What does the lesson “Finding Citations,” the game “Trivial Pursuit,” and the mechanic “Bluffing” all have in common? In this boot camp brainstorm, your team is given a mission: to enhance your exercise with the mechanics of popular board games in only 20 minutes. This workshop is regularly featured at the CUNY Games Conference and will show you how to integrate more play and games into your online or in-person classroom. As our kick-off event this year, it will also provide design techniques for the rest of today’s breakout sessions.
11:15-12: Idea Exchange 1: Adapting In-Person Classroom Games for An Online Environment
12:15-1: Workshop 2: Universal Design in Game Design: with Devorah Kletenik
No student left behind! Create digital games and course content that are inclusive to all students, especially those with disabilities. Experience some of the challenges and frustrations that students with disabilities may experience, and learn some best practices for increasing accessibility. No programming experience required!
1-1:30 —lunch break— 30 min.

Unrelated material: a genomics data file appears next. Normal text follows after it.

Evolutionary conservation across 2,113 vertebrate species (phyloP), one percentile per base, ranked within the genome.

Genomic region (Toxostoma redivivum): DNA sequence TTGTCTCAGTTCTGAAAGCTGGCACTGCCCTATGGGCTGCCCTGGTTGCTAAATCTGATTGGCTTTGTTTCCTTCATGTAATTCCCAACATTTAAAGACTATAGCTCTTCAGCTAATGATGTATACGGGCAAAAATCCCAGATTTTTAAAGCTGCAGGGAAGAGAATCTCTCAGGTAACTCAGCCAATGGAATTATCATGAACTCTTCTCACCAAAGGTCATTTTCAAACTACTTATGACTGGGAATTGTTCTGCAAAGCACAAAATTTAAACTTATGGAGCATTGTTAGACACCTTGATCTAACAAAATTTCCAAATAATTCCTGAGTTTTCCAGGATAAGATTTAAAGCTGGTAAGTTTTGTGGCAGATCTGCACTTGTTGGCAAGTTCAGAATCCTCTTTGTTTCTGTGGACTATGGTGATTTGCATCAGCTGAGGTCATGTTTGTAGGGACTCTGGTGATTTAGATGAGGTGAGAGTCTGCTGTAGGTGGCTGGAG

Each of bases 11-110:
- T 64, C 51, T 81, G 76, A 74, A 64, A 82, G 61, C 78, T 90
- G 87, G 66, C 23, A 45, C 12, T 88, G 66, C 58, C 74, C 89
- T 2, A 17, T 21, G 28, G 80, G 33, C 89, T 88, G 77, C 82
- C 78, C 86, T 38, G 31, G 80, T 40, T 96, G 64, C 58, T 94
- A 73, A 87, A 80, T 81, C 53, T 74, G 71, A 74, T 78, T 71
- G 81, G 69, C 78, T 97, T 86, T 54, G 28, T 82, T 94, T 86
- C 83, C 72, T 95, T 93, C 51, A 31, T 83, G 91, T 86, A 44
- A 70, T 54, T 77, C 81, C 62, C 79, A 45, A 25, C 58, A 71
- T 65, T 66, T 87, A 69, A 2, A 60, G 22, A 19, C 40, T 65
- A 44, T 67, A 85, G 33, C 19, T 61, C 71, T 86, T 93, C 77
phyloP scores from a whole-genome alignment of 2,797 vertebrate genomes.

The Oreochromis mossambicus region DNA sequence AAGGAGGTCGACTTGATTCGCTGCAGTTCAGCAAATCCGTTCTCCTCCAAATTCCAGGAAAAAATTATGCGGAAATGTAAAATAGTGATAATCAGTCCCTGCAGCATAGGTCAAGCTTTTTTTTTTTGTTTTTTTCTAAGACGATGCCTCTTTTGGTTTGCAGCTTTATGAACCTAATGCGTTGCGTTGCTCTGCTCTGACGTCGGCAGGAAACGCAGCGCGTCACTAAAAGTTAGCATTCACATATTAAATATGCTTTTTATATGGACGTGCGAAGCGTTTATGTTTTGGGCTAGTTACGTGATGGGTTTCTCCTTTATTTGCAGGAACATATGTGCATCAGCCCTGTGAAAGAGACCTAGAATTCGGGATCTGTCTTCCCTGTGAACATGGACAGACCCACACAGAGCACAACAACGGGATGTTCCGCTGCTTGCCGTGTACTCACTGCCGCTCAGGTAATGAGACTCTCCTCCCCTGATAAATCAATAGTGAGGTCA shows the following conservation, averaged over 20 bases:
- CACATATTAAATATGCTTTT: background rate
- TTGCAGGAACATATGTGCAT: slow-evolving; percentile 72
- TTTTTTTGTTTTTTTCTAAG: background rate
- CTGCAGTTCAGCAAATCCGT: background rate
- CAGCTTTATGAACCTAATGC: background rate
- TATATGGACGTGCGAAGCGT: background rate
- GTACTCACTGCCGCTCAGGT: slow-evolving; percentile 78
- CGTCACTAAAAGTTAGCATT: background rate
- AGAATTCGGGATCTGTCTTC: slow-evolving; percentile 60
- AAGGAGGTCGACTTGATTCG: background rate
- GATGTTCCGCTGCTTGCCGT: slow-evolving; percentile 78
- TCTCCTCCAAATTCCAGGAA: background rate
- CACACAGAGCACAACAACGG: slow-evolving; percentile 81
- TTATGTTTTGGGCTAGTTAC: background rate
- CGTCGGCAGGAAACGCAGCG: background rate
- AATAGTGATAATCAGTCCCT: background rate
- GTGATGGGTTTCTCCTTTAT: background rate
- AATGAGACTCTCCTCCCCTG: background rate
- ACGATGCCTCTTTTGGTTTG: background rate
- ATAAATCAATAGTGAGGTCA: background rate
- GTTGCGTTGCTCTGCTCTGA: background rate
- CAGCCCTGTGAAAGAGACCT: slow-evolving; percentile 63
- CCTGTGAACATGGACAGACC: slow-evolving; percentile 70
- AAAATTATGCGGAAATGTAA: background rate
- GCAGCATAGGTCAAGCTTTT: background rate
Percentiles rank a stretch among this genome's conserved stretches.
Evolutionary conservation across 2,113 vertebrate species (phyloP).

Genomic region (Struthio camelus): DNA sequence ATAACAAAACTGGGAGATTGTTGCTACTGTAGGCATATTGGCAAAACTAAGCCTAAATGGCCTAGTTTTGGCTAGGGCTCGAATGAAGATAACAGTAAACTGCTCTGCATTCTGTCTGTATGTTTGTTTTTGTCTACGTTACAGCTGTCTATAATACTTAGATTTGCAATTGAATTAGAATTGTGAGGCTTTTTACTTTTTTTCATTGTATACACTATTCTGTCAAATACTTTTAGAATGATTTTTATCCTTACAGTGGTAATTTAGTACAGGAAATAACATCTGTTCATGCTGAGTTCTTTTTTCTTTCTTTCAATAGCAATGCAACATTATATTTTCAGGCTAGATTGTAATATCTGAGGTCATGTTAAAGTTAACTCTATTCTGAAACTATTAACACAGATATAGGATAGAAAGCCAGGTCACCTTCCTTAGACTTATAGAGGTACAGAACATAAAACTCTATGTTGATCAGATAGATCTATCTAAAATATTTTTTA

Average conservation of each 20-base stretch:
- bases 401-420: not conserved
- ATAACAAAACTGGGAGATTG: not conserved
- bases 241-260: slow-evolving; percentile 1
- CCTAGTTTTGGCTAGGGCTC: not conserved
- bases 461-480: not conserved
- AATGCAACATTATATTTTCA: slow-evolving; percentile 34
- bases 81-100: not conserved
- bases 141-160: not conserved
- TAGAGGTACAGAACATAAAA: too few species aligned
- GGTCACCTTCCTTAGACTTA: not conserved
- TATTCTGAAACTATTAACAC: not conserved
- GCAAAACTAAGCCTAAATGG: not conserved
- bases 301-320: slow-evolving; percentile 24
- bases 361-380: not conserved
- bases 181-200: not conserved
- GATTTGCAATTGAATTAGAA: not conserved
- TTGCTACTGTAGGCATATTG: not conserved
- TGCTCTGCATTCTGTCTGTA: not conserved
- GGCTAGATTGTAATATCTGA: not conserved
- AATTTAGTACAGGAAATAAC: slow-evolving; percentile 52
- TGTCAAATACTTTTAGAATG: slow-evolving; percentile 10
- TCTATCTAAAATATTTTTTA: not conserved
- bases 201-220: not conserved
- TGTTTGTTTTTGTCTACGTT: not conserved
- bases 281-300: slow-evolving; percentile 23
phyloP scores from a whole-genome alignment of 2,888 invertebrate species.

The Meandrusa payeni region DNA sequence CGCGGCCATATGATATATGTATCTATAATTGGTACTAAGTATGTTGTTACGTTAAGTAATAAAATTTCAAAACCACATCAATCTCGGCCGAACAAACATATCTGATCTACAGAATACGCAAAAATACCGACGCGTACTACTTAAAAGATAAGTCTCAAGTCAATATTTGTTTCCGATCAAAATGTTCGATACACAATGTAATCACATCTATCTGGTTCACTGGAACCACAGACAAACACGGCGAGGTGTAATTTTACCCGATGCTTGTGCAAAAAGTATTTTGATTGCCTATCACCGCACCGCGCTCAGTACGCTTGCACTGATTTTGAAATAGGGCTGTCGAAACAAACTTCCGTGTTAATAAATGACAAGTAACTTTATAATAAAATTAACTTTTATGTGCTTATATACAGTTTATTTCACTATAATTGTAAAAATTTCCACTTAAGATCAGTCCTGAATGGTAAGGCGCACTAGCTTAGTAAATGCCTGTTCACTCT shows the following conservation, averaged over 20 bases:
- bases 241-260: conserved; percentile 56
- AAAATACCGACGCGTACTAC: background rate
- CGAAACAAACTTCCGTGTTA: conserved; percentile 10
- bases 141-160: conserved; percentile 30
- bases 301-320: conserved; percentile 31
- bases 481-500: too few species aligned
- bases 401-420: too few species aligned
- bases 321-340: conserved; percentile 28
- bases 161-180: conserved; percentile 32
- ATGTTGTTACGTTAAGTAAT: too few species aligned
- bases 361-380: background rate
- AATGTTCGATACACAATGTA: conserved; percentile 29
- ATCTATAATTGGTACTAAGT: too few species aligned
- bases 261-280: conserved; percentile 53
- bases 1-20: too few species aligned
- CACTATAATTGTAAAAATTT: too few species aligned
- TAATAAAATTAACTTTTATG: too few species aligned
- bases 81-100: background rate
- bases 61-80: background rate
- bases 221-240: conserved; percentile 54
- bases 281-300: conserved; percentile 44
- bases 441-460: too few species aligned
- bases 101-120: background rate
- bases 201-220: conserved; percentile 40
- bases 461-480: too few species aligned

1:30-2:15: Idea Exchange 2: Facilitating Collaborative Learning in a Game-like Setting or Game
2:30-3:15: Workshop 3: Students as Designers: Mentoring Students to Make Meaningful Games with Robert O. Duncan
Inquiry-based learning is designed to teach students creative problem solving and critical thinking using genuine, unsolved problems in the world. Its project-based curriculum greatly improves learning outcomes relative to passive learning (i.e., lecture and test). Inquiry-based learning focuses on skill development rather than the memorization of content. Similarly, game-based learning (GBL) is an active learning strategy that is best known for fostering engagement. Yet, most applications of GBL treat students as receptacles of knowledge. This workshop will provide the rationale for marrying inquiry-based learning and GBL. Students in this novel classroom environment are treated as designers that have the power to solve society’s problems. This workshop will cover tested methods for co-designing digital and tabletop games with students, and it will provide opportunities to apply this knowledge to your curriculum.
3:30-4:15: Idea Exchange 3: Leveling Up Your Lesson with Game Principles and Flow
4:30-5:15: Workshop 4: Escape the Zoom: Designing Puzzle Games for Online Learning with Carolyn Stallard